The 75th Infantry Regiment (Ranger) (officially 75th Infantry Regiment or 75th Infantry) was initially a parent regiment for all the US Army Ranger units during the Vietnam War and the early 1980s and then the headquarters for the Ranger battalions.
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A long-range reconnaissance patrol, or LRRP (pronounced "lurp"), is a small, heavily-armed reconnaissance team that patrols deep in enemy-held territory. The concept of scouts date back to the origins of warfare itself. However, in modern times these specialized units evolved from examples such as Rogers' Rangers in colonial British America, the Lovat Scouts in World War One, the Long Range Desert Group and the Special Air Service in the Western Desert Campaign and North West Europe, similar units such as Force 136 in East Asia, and the special light infantry units in the Finnish Army during the Second World War. Postwar, the role was carried in various North Atlantic Treaty Organisation (NATO) and British Commonwealth countries by units that could trace their origins to these wartime creations such as the British SAS, Australia's Special Air Service Regiment and the New Zealand Special Air Service, 1er RPIMa, GCP, Groupement de Commandos Mixtes Aéroportés in France and the United States Army Rangers, Long Range Surveillance teams, and Reconnaissance, Surveillance, and Target Acquisition squadrons.
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On 17 August 1950, after the outbreak of the Korean War, the Regiment was reactivated, and on 21 September 1950 the Regiment landed at Inchon, as part of the 1st Marine Division. The regiment fought from Inchon to the Yalu, at The "Frozen Chosin" Reservoir and in the long defense of South Korea until the armistice.
Tags: chosin, anchor, globe, eagle, ega
The 37th Infantry Division was a unit of the United States Army in World War I and World War II. It was a National Guard division from Ohio, nicknamed the "Buckeye Division". Today, its lineage is continued through the 37th Infantry Brigade Combat Team, with battalions from both Ohio and Michigan
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On 12 July 1965 the 1st and 2nd Battalions, 2nd Infantry were relieved from assignment to the 5th Infantry Division and assigned to the 1st Infantry Division with no change of station and in September 1965 the two battalions deployed to Vietnam, landing on the beach at Vũng Tàu in October 1965. From there they proceeded to their assigned areas, Phước Vĩnh for the 1st Battalion and Lai Khe for the 2nd Battalion. The battalions initially fought as light infantry in the areas north and west of Saigon. On 2 January 1967 the 2nd Battalion officially became a mechanized infantry battalion. The 2nd Battalion fought the first major battles at Ap Bau Bang on 12 November 1965 and Ap Nha Mat on 5 December 1965. Heavy losses were suffered at Ap Nha Mat and three soldiers are still listed as missing. The 1st Battalion sustained its first major casualties of the war on 21 December 1965 when the enemy ambushed the command group of Company B as the company was moving out of Bien Hoa on routine patrol. On 25 August 1966 a patrol from Company C, 1st Battalion became involved in what became known as the Battle of Bong Trang with heavy losses on both sides. During four and a half years the battalions were involved in major operations such as: Junction City, the largest operation conducted up to that time, Lam Son II, Paul Bunyan, Bu Dop, AKA, Battle of Hill 172, An Lộc, and An Lộc II, and numerous other operations and small unit actions. Contact with the enemy was almost daily. When the 1st Infantry Division stood down in March and April 1970 the 1st and 2nd Battalion's colors were cased and the soldiers were either reassigned to other units in Vietnam or returned to the United States to be discharged.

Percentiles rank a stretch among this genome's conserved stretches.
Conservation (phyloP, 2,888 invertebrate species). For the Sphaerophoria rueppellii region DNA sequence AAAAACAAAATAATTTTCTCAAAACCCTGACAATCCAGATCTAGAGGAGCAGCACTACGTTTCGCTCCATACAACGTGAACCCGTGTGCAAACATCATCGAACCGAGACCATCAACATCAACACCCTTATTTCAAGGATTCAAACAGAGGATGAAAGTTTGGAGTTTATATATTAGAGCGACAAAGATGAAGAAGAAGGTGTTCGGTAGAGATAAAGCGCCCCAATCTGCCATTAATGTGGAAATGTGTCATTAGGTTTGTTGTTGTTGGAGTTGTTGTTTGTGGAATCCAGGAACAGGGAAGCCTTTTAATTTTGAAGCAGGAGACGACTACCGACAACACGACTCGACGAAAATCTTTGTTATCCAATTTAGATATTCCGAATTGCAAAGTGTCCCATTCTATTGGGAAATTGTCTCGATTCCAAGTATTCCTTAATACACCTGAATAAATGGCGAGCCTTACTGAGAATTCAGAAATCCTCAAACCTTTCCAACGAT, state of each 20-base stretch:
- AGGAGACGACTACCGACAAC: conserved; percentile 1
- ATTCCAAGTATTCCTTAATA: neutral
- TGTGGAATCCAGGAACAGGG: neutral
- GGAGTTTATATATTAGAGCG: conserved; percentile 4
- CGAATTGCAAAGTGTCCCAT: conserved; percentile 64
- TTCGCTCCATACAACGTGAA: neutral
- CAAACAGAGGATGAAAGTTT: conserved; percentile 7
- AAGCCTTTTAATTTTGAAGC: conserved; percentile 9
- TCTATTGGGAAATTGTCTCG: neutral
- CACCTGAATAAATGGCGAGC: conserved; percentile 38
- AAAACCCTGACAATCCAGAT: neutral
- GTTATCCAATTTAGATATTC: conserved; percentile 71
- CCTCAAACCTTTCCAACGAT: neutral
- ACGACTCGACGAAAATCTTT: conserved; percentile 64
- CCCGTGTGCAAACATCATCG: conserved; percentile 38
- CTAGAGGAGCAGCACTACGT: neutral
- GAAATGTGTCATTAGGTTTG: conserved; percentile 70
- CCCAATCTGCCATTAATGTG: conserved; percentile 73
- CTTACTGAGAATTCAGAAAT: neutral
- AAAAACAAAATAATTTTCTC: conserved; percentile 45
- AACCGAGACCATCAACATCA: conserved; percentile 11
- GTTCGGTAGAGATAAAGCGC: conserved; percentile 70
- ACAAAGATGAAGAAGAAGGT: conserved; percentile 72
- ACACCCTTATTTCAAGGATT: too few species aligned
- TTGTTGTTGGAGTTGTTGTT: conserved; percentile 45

Tags: 1st-battalion-2nd-infantry, military, insignia, crest, distinctive
The 49th Infantry Division was a unit of the United States Army formed from the 52nd Infantry Division. The 52nd Infantry Division was activated on 15 August 1946, and was allocated to the State of California as a National Guard division during the post World War II demobilization. The division was to be headquartered in the area of "49'ers" of the California Gold Rush. To mark the upcoming centenary of the 1849 gold rush, the State of California requested that the 52d Infantry Division change its designation to the 49th Infantry Division. The change was approved by a National Guard Bureau Letter, CSNGB, dated 24 October 1947, Subject: "Change in Designation of 52d Infantry Division" and an Adjutant General Letter, AGAO-I 325 dated 20 October 1947, Subject: "Allotment of National Guard Units (California)." The change was made retroactive to 5 August 1946, the formation of the original 52nd division. The new division was known as the "Argonaut Division," and its shoulder sleeve insignia depicted a 49'er panning for gold. The nickname refers to the 49'ers, who were also known as Argonauts. The 49th Infantry Division was inactivated on 29 January 1968.